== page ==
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WEEK 11, 2012 – Downtown Three Rivers

Camera: Baby Brownie Special, Film: Kodacolor Gold 200 127

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WEEK 11, 2012 – Downtown Three Rivers

Camera: Baby Brownie Special, Film: Kodacolor Gold 200 127
Down to 2 rolls of this expired film left! I really love the 127 format. First time using color film in this camera. So going to miss it when I run out. Film held up well over time but has a strong blue color shift. Was able to fix most of it in Photoshop.

Posted in General.


WEEK 10, 2012

WEEK 10, 2012 by Matt Trimnell
WEEK 10, 2012, a photo by Matt Trimnell on Flickr.

Camera: Pentax Super Program, Film: Kodak UltraMax 35mm
Easing myself into color film. My photography mentor gave me a bag of expired film and I’m loving it!

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WEEK 10, 2012 – Tree, Kerr Pond

Camera: Pentax Super Program, Film: Kodak UltraMax 35mm

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WEEK 9, 2012 – Old Power Plant, Portage Pond

Shot with Baby Brownie Special with Agfa RETRO 80S 127
Another Bromoil Print possibility. Loving this film!

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WEEK 9, 2012 – O’Malley Law Office

Shot with Baby Brownie Special with Agfa RETRO 80S 127
New film for me. Higher contrast then the Efke film I usually use with this camera. Also has extended red sensitivity up to 775nm. This is the third time shooting this building and feeling like I’m getting close to what I want. Definitely a good subject for Bromoil Printing.

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Another possible print for KVCC show.

Unfortunately, the negatives from the roll I pulled this image off of are slightly underexposed and underdeveloped. Continuing to tweak the development for the Efke R100 film I use in the Baby Brownie. It really is difficult since I don’t know what the aperture or shutter speed is for this piece of equipment. But I think I got the best print I could considering the conditions thanks to my fearless leader in the photo lab. Seriously thinking about reshooting this with a better piece of equipment. Perhaps the Mamiya 7II? Leave that for my next post. Again, silver gelatin print on Ilford Muligrade IV FB Fiber, Glossy paper.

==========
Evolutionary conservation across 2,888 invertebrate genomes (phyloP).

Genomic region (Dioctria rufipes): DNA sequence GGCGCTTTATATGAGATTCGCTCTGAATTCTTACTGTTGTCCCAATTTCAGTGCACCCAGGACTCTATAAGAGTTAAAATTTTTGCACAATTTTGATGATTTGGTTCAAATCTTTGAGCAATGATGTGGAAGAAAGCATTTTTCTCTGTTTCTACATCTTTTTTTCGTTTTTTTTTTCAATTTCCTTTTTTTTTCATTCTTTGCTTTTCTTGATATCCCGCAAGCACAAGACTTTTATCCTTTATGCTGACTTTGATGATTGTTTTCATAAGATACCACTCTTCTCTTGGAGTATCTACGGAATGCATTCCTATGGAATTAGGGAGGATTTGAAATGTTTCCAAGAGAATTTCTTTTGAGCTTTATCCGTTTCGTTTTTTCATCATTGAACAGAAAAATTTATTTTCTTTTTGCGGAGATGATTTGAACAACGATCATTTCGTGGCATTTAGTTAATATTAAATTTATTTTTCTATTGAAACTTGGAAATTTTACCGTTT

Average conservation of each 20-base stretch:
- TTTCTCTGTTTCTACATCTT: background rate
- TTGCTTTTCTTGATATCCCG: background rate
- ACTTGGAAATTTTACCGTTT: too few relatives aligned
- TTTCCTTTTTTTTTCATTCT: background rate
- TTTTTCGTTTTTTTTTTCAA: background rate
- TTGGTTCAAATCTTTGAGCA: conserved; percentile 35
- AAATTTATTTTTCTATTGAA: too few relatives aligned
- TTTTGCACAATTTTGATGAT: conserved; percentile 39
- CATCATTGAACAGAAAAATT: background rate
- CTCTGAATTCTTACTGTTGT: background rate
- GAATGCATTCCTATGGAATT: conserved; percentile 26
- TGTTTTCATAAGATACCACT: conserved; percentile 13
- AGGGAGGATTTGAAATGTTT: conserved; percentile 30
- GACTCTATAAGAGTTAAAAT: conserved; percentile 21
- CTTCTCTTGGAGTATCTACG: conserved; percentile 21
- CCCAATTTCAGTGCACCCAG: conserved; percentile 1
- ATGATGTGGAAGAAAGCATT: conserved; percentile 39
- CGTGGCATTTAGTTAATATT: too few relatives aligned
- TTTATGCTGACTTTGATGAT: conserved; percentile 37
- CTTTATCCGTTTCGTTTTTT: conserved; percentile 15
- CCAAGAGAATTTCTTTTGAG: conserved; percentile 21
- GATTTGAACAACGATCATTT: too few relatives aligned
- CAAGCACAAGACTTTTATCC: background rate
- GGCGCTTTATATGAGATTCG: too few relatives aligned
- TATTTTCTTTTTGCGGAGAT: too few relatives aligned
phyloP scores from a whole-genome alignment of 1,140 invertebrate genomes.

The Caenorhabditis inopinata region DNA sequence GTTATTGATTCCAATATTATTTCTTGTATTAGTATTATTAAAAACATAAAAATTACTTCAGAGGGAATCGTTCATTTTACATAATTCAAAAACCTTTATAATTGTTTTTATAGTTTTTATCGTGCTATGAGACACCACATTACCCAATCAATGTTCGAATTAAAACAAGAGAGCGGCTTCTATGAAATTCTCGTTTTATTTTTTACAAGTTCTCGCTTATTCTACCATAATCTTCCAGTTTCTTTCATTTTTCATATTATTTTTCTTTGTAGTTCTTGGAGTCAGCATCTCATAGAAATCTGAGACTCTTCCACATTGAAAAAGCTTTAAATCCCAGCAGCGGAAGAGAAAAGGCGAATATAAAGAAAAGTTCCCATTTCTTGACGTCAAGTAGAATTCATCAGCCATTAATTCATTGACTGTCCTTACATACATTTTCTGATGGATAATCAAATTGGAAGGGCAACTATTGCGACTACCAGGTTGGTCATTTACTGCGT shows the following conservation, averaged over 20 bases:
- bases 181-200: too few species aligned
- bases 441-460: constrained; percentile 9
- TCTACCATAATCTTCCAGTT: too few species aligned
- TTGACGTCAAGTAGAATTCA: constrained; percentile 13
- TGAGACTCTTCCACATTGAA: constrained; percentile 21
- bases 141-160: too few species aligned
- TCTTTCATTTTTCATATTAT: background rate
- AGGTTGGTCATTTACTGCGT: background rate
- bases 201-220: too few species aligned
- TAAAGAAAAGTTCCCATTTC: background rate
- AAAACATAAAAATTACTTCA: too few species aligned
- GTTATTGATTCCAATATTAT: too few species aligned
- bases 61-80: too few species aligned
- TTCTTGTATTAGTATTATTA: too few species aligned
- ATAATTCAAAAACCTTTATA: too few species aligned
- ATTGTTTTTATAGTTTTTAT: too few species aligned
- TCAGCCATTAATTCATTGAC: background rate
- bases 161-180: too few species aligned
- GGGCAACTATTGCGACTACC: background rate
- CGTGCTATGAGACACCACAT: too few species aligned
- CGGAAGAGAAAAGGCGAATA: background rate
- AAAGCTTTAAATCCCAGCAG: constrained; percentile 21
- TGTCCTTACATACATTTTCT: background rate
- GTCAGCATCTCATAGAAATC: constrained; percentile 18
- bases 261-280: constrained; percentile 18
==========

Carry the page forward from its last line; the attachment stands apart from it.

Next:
Edward & South St, Kalamazoo, MI

Edward & South St, Kalamazoo, MI

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Working print for KVCC student show.

The KVCC student show is coming up in the next month or so and this year I decided to enter. Getting a jump on it this year I worked on a negative the past week. Below is a working print of one of the images I’m thinking of entering. I still think the contrast needs a little work as well as some dogging of the bottom right corner. It can get really dark. Also, this is untoned. The final print will be selenium toned, mostly for archival purposes but also to add drama. This will effect the overall darkness of the print as well as the contrast. The image is printed on Ilford Muligrade IV FB Fiber, Glossy paper.

Creek in Millenium Park, Portage, MI

Creek in Millenium Park, Portage, MI

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A few more prints.

Below are a few more working prints from a couple of rolls I shot over the holiday. These were made with the Kodak Baby Brownie again with the Efke R100 127 film. Finally learned how to make great negatives that are very easy to print. These were printed on Ilford Mulitgrade IV RC Pearl paper. Just wanted to print something quick and dirty to get an idea how the exposing and developing has progressed. Will work on printing on fiber this weekend, thinking maybe warm tone with perhaps a bit of sepia toner.